Unless you have other available funds to pay the taxes, it may not be a good idea to make a Section 83(b) election if receiving the stock will result in a substantial amount of income and current tax liability, since there will be no receipt of cash with which to pay the tax. Additionally, if the stock does not appreciate, or actually decreases, you may wind up paying more tax than you would have without the election.

Naming the Right Beneficiaries

Choosing beneficiaries for your retirement accounts — and keeping your choices up to date — is, surprisingly, an area of great neglect by many executives. Beneficiary designations on retirement accounts supersede your will without having to go through probate. Naming your spouse, children, and grandchildren as beneficiaries on your retirement accounts can be a very efficient way to deliver a tax-deferred income stream to them.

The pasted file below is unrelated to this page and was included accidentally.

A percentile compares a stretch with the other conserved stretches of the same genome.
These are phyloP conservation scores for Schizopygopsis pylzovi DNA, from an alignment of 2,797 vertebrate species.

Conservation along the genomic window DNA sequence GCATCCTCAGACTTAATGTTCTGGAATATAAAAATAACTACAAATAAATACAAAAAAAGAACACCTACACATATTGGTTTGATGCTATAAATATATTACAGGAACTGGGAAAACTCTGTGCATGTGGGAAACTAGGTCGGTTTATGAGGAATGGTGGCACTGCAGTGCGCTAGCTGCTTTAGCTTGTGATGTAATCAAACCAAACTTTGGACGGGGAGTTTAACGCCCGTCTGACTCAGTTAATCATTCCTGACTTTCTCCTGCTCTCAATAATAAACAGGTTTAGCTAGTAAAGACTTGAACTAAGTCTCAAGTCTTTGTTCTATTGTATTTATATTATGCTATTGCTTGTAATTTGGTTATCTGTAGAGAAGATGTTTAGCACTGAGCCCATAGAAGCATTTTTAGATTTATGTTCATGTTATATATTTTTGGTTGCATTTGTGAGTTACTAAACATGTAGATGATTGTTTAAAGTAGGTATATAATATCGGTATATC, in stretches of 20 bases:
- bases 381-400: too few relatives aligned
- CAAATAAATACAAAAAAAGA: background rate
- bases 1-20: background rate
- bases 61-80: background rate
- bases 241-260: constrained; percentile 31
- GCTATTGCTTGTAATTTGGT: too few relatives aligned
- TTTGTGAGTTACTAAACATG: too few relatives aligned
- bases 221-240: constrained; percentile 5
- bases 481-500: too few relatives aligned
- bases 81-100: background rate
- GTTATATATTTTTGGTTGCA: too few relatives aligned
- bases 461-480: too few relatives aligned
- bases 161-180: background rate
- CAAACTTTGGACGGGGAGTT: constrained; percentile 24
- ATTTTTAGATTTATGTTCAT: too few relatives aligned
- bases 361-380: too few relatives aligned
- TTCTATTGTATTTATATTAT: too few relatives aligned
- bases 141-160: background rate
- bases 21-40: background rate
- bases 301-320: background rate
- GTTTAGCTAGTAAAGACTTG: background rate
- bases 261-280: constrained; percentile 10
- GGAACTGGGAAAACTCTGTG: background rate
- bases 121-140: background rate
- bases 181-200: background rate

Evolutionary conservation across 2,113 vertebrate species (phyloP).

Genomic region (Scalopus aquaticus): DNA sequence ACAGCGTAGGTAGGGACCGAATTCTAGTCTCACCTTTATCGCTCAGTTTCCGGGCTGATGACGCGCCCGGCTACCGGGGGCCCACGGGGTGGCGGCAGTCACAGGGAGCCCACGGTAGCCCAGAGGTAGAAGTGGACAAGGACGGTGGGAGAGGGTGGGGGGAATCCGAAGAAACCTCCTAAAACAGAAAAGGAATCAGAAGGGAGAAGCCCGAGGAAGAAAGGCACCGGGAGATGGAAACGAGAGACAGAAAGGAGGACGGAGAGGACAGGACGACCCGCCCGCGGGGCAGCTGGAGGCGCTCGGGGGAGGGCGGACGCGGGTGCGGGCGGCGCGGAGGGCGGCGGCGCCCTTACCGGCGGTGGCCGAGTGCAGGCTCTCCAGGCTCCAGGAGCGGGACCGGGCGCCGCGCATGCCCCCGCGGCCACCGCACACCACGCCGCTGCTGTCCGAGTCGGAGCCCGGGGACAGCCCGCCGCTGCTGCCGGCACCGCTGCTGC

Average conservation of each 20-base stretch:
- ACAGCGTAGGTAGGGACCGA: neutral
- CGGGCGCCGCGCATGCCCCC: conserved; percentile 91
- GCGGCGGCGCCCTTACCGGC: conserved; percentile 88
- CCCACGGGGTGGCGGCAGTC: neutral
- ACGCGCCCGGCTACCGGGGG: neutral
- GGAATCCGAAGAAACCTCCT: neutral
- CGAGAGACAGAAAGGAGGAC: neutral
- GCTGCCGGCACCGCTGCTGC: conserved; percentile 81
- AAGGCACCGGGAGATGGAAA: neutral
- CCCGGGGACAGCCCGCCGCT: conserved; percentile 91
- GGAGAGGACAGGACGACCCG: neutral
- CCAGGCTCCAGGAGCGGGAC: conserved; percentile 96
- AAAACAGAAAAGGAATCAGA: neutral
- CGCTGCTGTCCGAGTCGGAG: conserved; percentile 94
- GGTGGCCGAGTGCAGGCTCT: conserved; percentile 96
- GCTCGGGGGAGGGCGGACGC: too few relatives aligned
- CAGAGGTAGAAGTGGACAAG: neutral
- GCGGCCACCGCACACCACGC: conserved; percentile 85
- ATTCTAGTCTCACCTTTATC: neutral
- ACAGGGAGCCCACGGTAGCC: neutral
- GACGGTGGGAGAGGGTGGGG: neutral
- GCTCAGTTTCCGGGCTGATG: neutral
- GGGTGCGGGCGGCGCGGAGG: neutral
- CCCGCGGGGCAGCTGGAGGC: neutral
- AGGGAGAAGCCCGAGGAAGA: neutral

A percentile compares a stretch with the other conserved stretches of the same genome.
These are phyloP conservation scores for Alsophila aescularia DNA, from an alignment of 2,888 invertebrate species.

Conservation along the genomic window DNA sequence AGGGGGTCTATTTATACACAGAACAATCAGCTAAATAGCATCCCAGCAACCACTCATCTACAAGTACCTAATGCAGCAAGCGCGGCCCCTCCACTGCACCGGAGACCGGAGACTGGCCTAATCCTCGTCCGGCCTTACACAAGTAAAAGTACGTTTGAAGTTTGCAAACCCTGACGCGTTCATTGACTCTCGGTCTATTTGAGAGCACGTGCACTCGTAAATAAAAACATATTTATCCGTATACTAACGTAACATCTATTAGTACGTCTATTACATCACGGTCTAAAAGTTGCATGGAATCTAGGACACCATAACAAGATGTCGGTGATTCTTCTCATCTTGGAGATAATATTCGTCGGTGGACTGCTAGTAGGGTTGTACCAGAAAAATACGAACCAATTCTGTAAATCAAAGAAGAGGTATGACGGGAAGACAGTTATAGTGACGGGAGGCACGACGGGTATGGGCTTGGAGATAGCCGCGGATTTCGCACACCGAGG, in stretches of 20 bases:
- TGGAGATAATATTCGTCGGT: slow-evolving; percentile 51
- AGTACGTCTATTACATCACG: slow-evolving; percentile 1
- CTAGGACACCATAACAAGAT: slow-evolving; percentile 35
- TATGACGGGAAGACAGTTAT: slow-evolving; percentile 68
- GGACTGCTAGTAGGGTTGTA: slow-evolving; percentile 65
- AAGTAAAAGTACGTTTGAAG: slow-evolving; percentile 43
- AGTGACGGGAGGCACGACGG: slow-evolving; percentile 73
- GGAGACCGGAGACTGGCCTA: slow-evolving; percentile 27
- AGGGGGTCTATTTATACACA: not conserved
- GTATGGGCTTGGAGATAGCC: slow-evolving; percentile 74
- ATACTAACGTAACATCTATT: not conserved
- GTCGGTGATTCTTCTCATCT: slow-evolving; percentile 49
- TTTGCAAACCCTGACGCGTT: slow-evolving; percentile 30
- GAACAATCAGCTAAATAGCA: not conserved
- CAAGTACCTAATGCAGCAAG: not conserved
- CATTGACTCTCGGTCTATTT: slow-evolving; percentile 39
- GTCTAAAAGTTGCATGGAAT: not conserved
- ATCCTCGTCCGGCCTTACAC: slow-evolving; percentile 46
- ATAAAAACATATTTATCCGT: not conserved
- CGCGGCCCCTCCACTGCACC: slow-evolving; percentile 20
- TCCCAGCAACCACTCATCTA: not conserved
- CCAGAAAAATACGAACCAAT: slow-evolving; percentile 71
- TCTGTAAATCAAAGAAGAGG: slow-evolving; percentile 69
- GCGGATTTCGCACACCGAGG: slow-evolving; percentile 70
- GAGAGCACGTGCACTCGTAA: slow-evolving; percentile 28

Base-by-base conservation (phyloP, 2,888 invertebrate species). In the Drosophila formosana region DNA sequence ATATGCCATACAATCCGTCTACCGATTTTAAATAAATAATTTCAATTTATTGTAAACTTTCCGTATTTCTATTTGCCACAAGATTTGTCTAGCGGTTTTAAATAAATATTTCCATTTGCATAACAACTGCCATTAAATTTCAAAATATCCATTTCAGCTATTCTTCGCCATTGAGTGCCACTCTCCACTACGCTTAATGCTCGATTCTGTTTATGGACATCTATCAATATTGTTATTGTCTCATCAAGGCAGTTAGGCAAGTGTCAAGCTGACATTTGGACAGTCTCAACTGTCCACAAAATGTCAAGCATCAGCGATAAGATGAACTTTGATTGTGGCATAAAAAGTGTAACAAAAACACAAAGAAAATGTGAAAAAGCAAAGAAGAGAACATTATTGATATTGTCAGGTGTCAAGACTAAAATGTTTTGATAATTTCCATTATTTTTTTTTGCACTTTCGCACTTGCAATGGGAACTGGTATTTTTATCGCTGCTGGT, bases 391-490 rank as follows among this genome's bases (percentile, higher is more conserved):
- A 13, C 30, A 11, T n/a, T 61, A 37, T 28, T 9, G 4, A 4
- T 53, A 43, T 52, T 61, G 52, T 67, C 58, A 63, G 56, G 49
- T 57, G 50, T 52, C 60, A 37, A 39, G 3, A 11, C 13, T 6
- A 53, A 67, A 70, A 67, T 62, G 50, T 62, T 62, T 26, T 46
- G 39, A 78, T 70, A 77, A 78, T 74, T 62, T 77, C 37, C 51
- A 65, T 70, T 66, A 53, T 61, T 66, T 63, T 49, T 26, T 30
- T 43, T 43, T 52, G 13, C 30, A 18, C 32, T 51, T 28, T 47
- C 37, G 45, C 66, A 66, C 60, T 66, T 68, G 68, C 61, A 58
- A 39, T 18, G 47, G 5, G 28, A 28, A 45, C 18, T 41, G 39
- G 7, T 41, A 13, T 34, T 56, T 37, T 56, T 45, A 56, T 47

It’s very important to determine exactly which assets you want your beneficiaries to receive, as well as the timing of receipt, to ensure that your wishes are carried out properly. You should review your beneficiary designations periodically to make sure they reflect your current intentions and that the plan fiduciary has correctly recorded your choices.

Once you die, the beneficiary designation on file with your employer is irrevocable, no matter what you have specified in your will. Below are some common mistakes people make with regard to their beneficiary designations:

  • Not changing beneficiaries after divorce.
  • Not adding a new child as a beneficiary.
  • Naming children outright instead of in trust. A large IRA/401(k) may go to children outright at age 18 or 21. A trust would enable you to designate when children can receive the funds.